A solar eclipse (eclipse of the Sun) occurs when the Moon, in its orbit around the Earth, passes between the Earth and the Sun and casts a shadow on the Earth. There are two parts to the Moon's shadow. The dark inner cone shaped part is called the umbra and the lighter outer part is called the penumbra. From within the umbra the Sun is completely hidden and for an observer on the Earth in the umbra there will be a total solar eclipse as the Moon will completely obscure (eclipse) the Sun. From within the penumbra the Moon will only partially obscure the Sun so that from these locations there will be a partial solar eclipse. See figure 2-1.
The period during which an eclipse is total at any location is called totality. As the Moon orbits the Earth and the Earth rotates, the Moon's shadow moves across the Earth's surface from west to east with the umbra tracing out a narrow path called the path of totality. For any location in the path of totality, the Moon, over a period of an hour or so, will firstly appear to progressively cover the Sun in the partial phase of the eclipse. As the umbra arrives at that location, the Sun will be completely covered and there will be a total eclipse. As the umbra moves on, the Moon from that location will appear to gradually uncover the Sun in the final partial phase of the eclipse, which generally takes about another hour.
At any point on the Earth's surface outside the path of totality but crossed by the penumbra, the Moon will only partly cover the Sun, reaching a point of maximum coverage and then move on to uncover the Sun. So this location will experience only a partial eclipse. Any point on the Earth's surface not crossed by the penumbra will not see any eclipse. Sometimes the umbra does not cross the Earth (passing above or below the Earth in space) and there may be a partial eclipse without there being a total eclipse anywhere.
The shadow of the umbra will travel across the Earth in a path thousands of kilometres long, usually taking about three hours or so and travelling at speeds up to several thousands of kilometres per hour.
The Sun and Moon appear to be roughly the same size in the sky but their sizes are actually very different. By a fortuitous coincidence the Sun is about 400 times larger than the Moon but the Sun is also about 400 times further away. This can be confirmed by using the figures for diameter and the average distances for the Sun and Moon given in Sun facts and Statistics and Moon Facts and Statistics. This close match between the apparent size of the Sun and the Moon is a key reason for some of the spectacular effects of a total solar eclipse and is the reason why the width of the path of totality is quite narrow, typically no more than about 270 km. The maximum duration of the total part of any eclipse depends mainly on the actual distances of the Sun and Moon from the Earth at the time and can last from only a few seconds to over seven minutes.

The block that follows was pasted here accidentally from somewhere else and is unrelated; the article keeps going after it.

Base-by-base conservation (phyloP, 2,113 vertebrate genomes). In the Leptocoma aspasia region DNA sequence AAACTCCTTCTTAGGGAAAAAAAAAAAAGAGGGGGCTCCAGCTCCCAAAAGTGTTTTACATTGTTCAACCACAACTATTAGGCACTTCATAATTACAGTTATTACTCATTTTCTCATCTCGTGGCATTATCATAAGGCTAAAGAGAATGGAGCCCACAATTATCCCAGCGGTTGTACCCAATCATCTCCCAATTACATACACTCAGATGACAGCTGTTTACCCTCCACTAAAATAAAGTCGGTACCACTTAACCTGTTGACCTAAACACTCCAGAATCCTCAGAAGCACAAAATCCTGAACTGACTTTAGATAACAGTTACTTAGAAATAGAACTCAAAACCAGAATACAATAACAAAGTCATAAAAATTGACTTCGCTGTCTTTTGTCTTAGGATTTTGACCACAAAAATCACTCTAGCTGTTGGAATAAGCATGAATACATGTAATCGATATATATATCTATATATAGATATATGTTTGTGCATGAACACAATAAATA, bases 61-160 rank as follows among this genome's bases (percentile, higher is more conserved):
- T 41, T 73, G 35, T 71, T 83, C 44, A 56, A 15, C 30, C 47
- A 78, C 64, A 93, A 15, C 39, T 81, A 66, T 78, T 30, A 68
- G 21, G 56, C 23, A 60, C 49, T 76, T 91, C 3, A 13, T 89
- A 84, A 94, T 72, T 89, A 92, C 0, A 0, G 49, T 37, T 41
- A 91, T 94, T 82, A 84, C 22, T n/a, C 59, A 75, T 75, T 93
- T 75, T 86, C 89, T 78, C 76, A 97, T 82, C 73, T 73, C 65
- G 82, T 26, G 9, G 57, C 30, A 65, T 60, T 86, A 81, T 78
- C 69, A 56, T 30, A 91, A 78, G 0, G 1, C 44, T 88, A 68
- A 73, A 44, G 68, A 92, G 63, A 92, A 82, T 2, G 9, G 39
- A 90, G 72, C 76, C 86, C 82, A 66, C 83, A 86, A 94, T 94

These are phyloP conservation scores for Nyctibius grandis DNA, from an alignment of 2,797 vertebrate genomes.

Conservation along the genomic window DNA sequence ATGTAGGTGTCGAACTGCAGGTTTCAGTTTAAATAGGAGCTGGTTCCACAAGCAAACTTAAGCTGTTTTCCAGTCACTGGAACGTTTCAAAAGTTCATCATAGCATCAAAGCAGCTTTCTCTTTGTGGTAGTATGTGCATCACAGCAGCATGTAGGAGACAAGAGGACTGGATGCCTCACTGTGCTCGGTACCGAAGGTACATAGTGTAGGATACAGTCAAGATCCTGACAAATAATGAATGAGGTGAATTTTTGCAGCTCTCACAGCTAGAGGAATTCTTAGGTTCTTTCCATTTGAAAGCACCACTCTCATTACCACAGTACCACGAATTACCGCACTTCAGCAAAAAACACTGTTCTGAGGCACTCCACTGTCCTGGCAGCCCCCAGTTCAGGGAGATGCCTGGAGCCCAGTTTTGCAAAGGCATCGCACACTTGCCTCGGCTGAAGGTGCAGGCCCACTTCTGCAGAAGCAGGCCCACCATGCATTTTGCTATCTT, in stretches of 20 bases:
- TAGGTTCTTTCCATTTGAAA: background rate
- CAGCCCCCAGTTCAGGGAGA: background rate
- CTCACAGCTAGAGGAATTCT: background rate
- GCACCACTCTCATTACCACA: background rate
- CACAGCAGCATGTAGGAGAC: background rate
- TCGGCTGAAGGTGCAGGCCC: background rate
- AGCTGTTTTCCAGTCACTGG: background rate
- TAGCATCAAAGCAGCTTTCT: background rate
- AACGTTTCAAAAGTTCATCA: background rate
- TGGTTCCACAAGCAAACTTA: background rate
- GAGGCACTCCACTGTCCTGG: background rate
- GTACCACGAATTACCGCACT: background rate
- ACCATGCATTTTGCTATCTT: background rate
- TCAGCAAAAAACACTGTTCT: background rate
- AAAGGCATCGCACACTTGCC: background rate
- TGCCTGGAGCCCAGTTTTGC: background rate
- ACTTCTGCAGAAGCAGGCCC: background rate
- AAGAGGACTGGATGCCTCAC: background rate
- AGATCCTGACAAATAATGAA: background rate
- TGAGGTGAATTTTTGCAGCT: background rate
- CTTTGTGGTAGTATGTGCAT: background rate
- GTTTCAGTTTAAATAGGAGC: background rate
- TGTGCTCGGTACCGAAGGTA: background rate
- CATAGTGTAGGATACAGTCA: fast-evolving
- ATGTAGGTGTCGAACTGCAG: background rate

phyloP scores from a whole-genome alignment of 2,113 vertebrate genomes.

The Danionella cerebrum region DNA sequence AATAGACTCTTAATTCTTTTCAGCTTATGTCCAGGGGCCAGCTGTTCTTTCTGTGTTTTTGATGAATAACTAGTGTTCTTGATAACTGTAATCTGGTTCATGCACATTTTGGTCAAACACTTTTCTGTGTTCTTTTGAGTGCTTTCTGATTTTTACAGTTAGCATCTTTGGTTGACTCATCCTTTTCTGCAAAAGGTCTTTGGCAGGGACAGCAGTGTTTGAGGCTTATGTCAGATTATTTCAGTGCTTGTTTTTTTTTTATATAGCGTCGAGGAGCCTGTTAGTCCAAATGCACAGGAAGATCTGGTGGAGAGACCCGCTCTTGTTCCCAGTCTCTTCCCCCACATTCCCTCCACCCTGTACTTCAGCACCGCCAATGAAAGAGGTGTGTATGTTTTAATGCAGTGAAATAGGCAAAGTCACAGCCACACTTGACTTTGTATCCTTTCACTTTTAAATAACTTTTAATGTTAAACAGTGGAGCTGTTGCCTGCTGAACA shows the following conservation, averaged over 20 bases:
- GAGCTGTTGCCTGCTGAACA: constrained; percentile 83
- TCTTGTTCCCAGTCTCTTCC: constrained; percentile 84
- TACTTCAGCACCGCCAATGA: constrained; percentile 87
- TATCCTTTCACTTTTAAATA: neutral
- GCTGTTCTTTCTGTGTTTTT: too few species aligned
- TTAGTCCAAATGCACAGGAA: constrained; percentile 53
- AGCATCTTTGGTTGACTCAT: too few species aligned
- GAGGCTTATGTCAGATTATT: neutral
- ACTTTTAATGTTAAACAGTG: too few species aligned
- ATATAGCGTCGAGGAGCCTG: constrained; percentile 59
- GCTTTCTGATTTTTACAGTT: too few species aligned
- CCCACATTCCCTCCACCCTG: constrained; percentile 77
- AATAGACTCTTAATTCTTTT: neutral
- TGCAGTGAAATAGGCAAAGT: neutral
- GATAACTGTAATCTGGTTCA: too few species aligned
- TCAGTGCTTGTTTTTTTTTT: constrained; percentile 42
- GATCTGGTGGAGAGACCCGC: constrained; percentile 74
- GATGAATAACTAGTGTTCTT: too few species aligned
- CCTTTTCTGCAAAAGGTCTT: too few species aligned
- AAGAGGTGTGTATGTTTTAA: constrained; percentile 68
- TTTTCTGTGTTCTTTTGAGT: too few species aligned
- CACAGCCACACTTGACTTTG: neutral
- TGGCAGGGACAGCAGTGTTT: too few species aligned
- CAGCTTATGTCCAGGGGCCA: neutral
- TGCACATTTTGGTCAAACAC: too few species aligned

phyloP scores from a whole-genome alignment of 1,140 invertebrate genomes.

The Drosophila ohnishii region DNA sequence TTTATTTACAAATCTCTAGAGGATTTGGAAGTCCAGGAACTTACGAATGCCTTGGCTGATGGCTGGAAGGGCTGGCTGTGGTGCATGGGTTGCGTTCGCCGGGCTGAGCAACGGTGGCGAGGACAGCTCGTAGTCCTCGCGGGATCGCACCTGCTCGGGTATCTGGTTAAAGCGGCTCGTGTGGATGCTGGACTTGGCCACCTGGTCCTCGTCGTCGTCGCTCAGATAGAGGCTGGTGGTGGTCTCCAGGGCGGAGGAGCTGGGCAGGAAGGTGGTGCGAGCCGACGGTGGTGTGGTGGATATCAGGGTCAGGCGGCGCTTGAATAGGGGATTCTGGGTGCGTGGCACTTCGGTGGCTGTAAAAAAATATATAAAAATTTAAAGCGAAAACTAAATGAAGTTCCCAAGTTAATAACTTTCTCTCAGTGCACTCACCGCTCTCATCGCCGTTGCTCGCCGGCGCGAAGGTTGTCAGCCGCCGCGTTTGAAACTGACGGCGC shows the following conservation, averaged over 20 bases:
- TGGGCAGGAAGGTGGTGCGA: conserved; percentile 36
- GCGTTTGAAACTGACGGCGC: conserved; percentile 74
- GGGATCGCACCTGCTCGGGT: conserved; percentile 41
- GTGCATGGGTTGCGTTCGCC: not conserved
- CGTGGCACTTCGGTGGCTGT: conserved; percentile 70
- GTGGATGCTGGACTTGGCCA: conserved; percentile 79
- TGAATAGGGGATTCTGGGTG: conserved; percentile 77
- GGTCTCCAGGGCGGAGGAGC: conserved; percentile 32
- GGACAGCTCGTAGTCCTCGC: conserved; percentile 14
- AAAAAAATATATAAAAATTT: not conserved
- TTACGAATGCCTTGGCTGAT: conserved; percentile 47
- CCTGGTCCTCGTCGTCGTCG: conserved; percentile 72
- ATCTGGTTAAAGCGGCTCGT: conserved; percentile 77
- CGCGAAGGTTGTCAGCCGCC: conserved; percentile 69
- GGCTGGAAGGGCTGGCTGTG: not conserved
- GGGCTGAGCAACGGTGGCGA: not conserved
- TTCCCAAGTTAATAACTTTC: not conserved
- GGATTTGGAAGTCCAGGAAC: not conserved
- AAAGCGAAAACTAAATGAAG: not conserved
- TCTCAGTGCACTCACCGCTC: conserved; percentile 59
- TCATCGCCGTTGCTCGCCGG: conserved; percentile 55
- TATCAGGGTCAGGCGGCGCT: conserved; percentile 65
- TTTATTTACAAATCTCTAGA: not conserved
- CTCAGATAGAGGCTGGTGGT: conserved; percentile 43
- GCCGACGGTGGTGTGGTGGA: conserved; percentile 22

As the Moon is in an elliptical orbit around the Earth, its distance from the Earth varies and as a consequence its apparent size in the sky varies. Likewise, the apparent size of the Sun varies because the Earth moves in an elliptical orbit around the Sun. These two factors combine to give the relative sizes of the Sun and the Moon. Sometimes the Moon appears larger than the Sun and at that time if the Moon passes in front of the Sun it is easily able to completely cover the Sun and a total solar eclipse can occur.
At other times the Moon will appear smaller than the Sun and at these times if the Moon passes in front of the Sun it cannot completely cover the Sun and a ring or annulus of the bright surface of the Sun remains. This is called an annular (Latin meaning ring) eclipse. The sky does not go very dark and none of the spectacular events of a total solar eclipse can be seen. The umbra of the Moon's shadow does not reach the Earth as figure 2-2 shows. The part of the Moon's shadow that extends beyond the end of the umbra is called the antumbra. Observers within the antumbra will experience an annular eclipse.
Other types of eclipses
The paragraphs above describe partial, total and annular eclipses. Sometimes when there is a close match between the apparent sizes of the Sun and the Moon, the Moon's umbra will be just long enough to touch the Earth in the central part of the path but not long enough to reach the Earth at one or both ends of the path. In this case the eclipse path will normally start as annular, change to total then change back to annular. In this case it is called a Hybrid eclipse. It can also be called an annular – total eclipse.
A central eclipse is a solar eclipse in which the central axis of the Moon's shadow traverses the Earth. Central solar eclipses can be total, annular or hybrid.
Solar eclipses are not especially rare. Partial eclipses, in which the umbra of the Moon’s shadow never touches the Earth, occur about three times every year. On average, there is a total solar eclipse somewhere on the Earth about every 18 months. Annular eclipses occur a little more frequently than total solar eclipses.